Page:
Cop chases are always good fun in games, so it’s great to see them in Midnight Club L.A. If you’re seen breaking the speed limit or driving dangerously then you can more or less guarantee that cop cars will be on your case. You can be a good boy and pull over, paying your fine, or you can pull over, wait for the cop to walk over and then speed off (complete with Police Camera Action camera angle). A high speed pursuit ensues, and you’ll need to drive exceedingly well to give the fuzz the slip.
Something that Rockstar has managed to do is avoid navigation problems. It’s hard to pin down why this is the case, but the city is just easy to get around. Whereas in Criterion’s Burnout Paradise you’d frequently miss vital turns, that rarely happens in Midnight Club. As you start to take part in harder races the checkpoints become more spaced out and keeping track of where you’re going via the on-screen mini-map becomes trickier, but it’s still more than doable.
Online play has been integrated in a similar way to how Rockstar handled it in GTA 4. There’s no separate menu for online, with everything accessed while you’re in the game. When online the busy streets are stripped of cars, but there’s still plenty of fun to be had racing against other petrol heads. The integration with Rockstar’s Social Club community site is also rather excellent, if you’re into that kind of thing, making this one of the best online racers around.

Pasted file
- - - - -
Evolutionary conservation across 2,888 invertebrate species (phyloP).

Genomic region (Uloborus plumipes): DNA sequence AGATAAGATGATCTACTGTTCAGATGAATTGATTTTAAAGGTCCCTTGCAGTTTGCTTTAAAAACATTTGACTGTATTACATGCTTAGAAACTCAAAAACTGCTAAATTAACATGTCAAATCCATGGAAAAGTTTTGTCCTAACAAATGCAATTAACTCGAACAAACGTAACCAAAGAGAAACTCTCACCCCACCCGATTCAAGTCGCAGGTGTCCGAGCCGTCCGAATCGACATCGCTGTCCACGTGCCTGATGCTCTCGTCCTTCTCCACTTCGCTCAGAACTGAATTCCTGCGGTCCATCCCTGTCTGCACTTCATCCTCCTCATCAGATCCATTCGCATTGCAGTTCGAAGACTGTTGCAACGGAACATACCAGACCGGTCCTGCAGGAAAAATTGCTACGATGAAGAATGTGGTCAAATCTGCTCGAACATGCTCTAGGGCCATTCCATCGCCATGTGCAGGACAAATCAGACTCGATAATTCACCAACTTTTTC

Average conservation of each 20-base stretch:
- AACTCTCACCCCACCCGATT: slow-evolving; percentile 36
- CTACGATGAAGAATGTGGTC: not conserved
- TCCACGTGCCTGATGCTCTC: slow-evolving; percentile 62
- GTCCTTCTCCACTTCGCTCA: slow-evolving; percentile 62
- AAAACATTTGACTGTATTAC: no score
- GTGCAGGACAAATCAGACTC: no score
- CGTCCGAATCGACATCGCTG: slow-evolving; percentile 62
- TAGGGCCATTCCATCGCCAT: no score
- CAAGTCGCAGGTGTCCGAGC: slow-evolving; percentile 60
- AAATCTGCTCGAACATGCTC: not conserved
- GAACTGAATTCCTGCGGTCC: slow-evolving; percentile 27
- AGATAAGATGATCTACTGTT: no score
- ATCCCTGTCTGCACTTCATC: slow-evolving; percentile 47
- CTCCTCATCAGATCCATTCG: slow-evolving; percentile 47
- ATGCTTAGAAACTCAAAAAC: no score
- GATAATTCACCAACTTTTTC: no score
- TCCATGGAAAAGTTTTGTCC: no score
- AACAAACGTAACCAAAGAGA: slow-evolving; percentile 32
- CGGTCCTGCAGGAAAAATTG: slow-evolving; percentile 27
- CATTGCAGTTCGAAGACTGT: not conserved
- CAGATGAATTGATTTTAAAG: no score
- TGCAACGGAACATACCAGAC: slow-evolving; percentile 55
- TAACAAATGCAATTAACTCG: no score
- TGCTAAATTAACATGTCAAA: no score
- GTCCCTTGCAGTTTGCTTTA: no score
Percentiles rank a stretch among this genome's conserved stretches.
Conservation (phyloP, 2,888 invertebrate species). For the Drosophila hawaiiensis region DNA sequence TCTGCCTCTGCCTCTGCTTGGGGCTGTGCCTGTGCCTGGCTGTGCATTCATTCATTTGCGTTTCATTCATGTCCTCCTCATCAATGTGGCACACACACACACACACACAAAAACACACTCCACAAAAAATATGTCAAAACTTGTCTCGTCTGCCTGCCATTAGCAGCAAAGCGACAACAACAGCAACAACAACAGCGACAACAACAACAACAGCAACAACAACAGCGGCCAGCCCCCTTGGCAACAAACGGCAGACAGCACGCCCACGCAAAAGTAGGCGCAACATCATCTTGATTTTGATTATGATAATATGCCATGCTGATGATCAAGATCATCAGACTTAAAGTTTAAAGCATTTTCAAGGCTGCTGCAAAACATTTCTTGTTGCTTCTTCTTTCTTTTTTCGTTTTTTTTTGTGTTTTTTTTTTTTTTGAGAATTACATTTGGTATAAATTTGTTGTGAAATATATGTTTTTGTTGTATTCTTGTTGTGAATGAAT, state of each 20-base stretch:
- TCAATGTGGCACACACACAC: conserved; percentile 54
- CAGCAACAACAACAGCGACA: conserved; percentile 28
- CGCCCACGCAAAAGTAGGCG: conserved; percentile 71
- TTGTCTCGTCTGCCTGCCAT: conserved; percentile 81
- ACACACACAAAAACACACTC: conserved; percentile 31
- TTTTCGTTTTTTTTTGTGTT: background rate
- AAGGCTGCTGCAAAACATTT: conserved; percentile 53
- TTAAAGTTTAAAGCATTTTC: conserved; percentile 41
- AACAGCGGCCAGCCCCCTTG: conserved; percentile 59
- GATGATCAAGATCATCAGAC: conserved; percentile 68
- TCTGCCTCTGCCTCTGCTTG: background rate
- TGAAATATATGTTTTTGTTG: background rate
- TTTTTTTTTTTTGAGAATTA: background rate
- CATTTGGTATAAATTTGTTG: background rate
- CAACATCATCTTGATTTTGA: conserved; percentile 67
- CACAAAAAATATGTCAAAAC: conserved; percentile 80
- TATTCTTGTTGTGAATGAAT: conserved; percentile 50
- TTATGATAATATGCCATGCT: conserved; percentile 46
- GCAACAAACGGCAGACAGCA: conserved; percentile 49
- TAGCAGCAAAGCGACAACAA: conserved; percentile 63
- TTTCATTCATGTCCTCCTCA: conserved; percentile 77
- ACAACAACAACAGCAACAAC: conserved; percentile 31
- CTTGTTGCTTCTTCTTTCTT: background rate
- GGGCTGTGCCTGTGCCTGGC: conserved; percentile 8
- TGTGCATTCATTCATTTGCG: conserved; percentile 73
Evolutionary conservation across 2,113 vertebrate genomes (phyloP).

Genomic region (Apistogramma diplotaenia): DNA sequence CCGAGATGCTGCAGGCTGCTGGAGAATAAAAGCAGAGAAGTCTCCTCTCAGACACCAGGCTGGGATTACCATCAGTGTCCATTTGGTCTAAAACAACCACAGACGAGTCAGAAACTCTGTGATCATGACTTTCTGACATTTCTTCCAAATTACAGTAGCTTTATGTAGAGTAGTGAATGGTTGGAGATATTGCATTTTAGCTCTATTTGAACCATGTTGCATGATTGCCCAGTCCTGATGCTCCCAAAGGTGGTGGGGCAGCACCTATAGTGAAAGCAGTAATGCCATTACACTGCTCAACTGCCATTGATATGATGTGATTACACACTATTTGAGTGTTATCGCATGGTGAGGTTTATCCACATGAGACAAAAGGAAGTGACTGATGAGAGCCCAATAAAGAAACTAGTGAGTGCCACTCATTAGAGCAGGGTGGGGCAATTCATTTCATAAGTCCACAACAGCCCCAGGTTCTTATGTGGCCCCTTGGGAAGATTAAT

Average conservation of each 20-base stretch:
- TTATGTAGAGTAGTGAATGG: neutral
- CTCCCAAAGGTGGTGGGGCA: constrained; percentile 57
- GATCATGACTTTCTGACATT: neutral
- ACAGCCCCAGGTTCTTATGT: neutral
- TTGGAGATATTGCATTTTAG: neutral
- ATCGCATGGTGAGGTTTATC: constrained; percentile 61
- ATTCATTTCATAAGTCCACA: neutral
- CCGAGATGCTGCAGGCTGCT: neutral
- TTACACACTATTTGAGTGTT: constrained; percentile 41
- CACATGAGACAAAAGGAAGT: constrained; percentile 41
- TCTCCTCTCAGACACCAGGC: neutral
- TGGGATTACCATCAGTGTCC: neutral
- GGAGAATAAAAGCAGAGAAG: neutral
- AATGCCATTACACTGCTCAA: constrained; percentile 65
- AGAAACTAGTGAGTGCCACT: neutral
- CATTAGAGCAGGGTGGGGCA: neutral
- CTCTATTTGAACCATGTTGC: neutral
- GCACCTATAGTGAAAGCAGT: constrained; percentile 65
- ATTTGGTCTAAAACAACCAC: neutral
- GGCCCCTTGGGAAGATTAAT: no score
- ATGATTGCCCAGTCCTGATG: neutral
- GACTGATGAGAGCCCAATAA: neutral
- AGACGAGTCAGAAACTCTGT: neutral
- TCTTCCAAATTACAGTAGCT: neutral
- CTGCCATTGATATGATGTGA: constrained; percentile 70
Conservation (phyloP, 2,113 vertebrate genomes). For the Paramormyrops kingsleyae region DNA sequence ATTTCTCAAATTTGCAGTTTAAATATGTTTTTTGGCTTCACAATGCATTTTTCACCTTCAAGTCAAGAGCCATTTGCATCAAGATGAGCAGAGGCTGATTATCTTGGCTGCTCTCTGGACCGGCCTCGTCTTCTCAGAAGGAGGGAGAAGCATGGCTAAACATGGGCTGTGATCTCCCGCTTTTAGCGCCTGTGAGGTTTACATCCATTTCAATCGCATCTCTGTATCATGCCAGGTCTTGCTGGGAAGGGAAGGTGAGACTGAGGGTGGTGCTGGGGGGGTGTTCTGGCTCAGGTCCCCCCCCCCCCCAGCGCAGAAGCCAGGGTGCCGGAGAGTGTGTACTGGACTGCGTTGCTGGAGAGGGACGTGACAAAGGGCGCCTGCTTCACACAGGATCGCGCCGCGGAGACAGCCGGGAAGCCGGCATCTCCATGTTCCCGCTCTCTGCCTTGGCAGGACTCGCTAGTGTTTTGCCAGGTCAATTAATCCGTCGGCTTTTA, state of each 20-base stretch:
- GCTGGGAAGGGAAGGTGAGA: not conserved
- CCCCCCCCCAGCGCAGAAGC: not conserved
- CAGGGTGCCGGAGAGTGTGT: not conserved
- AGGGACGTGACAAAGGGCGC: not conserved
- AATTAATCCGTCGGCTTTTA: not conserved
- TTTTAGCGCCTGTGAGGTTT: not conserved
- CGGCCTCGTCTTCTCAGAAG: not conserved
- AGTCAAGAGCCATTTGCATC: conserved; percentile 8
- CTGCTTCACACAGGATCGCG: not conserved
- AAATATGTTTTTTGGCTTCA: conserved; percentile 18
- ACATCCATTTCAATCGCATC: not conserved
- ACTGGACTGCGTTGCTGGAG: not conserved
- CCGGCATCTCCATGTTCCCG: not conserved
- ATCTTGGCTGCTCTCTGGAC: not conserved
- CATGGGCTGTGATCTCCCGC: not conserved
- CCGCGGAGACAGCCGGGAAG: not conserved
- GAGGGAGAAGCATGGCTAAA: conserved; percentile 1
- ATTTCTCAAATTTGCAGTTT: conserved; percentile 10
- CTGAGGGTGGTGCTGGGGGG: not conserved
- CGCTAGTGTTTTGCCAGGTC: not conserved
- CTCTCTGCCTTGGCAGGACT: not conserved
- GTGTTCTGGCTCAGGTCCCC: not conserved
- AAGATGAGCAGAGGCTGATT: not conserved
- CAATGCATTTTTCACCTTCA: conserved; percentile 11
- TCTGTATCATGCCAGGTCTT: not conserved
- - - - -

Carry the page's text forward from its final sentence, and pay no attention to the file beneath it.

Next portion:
As fun as Midnight Club L.A. is, it wouldn’t be nearly as impressive if it weren’t for the incredible visuals on display. Using the same engine that powered GTA 4 it should be no surprise that everything looks rather wonderful, and after playing some other open world games recently it’s still hard to understand how Rockstar is so far ahead of the competition. The lighting is spot on, the weather effects are phenomenal and the frame rate rarely misses a beat. Combine this with a typically hip Rockstar soundtrack and you’ve got one of the slickest games you’ll see this year.
The open-city racer has some pretty impressive games competing for your cash at the moment. Burnout Paradise is offering a seemingly endless stream of new content to play around with in its action-packed fictional city, whereas Midnight Club L.A. is slicker, better designed and gives a more real sense of being in a crowded city. We’re happy to play both, and we recommend you do the same.